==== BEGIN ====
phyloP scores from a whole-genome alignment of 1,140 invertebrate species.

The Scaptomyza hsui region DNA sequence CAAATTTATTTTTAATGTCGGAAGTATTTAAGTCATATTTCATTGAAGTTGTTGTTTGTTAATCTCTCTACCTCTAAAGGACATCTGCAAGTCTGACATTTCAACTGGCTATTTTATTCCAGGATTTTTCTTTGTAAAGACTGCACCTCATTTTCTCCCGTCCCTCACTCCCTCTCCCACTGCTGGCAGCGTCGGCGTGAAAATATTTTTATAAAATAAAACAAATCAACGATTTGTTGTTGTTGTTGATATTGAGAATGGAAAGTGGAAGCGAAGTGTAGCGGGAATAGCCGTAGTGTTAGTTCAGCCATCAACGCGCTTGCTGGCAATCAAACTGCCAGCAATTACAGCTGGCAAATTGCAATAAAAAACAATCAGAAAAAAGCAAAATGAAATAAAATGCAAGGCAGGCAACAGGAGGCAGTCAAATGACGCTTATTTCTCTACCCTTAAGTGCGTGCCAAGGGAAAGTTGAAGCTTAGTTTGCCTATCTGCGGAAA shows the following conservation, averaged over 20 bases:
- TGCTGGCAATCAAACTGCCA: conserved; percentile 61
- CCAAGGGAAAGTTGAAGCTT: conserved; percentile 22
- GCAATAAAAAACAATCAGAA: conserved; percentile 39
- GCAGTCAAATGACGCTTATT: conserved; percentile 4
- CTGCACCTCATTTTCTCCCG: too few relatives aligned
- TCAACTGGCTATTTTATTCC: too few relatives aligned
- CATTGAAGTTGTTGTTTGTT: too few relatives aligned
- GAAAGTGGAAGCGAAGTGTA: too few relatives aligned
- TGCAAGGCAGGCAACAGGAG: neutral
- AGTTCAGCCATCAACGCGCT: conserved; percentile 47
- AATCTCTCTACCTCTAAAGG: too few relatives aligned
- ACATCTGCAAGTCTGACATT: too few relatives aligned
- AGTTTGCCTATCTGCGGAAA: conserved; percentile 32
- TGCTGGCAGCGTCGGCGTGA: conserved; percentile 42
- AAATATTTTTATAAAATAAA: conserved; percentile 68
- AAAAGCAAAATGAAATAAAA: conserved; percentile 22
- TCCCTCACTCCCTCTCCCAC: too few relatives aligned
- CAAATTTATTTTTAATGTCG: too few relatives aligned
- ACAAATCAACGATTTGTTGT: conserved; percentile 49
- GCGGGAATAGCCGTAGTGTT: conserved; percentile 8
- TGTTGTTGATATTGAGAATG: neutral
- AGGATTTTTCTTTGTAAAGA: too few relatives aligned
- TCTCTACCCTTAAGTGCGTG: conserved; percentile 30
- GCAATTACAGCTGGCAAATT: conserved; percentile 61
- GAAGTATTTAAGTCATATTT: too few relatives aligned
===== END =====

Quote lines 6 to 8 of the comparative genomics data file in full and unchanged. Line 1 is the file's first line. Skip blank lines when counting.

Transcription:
- GCAGTCAAATGACGCTTATT: conserved; percentile 4
- CTGCACCTCATTTTCTCCCG: too few relatives aligned
- TCAACTGGCTATTTTATTCC: too few relatives aligned